She remains a hero to me. She was so modest. Her words were as fire sticks to white racism and the indifference shown to the deaths in custody.
To her, indigenous lives mattered. So too their deaths.
Thank you Mark, for saluting our journalist sister, Jan Mayman. She left Australia a better place than when she found it. I know the toll this work took on her, the emotional grief. She fought on, knowing that for indigenous families and communities, this was, and still remains – a daily reality.
She was regarded as a sister to so many indigenous Australians, who trusted and confided in her.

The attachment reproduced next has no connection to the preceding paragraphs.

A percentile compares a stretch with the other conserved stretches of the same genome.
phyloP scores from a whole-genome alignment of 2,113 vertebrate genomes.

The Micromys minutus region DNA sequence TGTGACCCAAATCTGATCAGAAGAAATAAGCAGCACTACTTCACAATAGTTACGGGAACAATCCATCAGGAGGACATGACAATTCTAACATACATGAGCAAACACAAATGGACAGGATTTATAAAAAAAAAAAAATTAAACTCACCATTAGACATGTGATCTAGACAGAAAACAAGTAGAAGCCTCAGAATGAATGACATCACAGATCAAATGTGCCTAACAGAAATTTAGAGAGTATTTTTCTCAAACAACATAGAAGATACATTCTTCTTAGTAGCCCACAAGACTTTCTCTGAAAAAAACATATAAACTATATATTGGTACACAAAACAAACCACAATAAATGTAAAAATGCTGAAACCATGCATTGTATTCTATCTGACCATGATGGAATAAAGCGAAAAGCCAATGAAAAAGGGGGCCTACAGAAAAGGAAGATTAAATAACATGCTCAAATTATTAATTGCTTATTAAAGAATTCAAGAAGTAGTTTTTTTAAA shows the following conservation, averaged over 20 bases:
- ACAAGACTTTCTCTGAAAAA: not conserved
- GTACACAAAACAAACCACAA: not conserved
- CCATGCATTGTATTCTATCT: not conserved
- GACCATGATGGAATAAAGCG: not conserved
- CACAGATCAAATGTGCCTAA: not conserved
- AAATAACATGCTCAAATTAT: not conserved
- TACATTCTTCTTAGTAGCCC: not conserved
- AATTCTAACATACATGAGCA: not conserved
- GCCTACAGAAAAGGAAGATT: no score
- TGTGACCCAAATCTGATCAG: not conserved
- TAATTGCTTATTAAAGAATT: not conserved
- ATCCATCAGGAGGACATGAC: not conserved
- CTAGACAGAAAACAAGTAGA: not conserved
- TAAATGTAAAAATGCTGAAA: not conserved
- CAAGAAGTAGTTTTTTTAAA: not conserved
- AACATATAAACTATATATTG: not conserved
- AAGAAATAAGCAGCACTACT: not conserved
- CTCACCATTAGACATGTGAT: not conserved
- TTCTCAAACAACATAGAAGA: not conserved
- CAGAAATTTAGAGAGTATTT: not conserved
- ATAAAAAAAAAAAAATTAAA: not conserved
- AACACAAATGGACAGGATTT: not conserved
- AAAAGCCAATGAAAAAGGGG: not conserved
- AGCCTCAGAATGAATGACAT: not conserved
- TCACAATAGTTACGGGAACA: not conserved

I hope that my peers and press clubs and associations – and universities – consider a prize in her name and perhaps amalgamate the names of Jan Mayman and john Pat.
No history of indigenous affairs and/or journalism would be complete without the name of Jan Mayman being writ large.
Goodby Sister, you will always be in my heart, and you will always fuel my pen.
Thank you for this tribute, which had enlightened me.
Hi, Mark. Thanks so much for this lovely piece. What a wonderful woman she was! An inspiration to all who grieve over the injustices of the world. But such a sad statistic: ‘In the thirty years since the royal commission, almost 500 more Aboriginal people have died in custody.’ I hope lots of people will read your piece.
How wonderful for you to have known her! Not difficult to see why she has been such an inspiration for you. And thanks for the extra info.